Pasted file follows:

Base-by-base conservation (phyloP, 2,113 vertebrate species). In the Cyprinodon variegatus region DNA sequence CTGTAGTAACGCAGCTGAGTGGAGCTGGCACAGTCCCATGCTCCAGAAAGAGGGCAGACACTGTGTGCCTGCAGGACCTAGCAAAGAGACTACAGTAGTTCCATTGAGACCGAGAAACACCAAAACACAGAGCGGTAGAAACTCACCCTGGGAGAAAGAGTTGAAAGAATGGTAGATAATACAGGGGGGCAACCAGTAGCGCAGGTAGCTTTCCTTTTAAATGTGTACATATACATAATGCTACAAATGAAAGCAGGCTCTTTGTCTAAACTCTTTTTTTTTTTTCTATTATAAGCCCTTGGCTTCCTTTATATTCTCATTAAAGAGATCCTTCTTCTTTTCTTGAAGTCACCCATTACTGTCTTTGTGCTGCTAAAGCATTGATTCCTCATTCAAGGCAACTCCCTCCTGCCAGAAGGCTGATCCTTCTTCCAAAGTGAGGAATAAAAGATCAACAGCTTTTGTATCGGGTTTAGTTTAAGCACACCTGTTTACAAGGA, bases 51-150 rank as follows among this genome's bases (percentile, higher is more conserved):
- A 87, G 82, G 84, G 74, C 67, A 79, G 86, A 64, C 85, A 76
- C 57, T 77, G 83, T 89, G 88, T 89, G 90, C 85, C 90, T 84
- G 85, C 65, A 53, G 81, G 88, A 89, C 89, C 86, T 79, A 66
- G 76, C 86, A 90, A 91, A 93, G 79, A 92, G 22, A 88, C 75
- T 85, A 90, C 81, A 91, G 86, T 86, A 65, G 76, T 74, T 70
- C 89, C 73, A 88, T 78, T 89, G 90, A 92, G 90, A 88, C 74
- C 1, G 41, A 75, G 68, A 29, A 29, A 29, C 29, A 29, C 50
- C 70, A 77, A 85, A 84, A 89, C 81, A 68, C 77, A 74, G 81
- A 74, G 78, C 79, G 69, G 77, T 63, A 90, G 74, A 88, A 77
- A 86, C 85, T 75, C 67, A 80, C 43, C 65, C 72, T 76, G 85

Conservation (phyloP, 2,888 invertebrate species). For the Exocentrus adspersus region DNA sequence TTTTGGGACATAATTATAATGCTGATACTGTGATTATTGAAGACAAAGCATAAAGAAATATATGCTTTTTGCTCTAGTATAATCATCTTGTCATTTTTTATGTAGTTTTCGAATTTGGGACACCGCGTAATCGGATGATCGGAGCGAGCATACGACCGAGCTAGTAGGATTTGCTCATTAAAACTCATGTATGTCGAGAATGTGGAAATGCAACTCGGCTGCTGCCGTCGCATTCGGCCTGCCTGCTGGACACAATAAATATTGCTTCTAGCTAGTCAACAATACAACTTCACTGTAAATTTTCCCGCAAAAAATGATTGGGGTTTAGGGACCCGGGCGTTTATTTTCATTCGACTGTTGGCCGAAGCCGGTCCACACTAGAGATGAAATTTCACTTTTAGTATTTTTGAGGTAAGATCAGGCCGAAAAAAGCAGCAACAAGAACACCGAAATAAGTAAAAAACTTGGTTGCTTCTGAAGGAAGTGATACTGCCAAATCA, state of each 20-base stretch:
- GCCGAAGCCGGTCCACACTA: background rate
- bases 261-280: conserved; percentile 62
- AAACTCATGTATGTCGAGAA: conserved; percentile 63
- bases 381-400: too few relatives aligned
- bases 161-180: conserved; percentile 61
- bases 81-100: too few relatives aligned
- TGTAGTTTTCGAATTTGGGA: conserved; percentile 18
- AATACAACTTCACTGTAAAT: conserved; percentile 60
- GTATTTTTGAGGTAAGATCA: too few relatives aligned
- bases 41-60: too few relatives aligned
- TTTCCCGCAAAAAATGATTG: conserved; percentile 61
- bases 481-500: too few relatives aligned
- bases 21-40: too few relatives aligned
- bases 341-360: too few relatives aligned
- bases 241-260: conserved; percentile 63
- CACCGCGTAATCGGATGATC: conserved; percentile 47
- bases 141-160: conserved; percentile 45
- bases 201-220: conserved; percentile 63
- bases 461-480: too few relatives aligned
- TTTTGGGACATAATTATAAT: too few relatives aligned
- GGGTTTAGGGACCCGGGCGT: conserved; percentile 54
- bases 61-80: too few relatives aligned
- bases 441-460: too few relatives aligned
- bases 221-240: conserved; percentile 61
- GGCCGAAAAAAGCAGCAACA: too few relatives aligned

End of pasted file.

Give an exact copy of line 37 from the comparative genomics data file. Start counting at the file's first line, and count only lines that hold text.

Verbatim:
- GGCCGAAAAAAGCAGCAACA: too few relatives aligned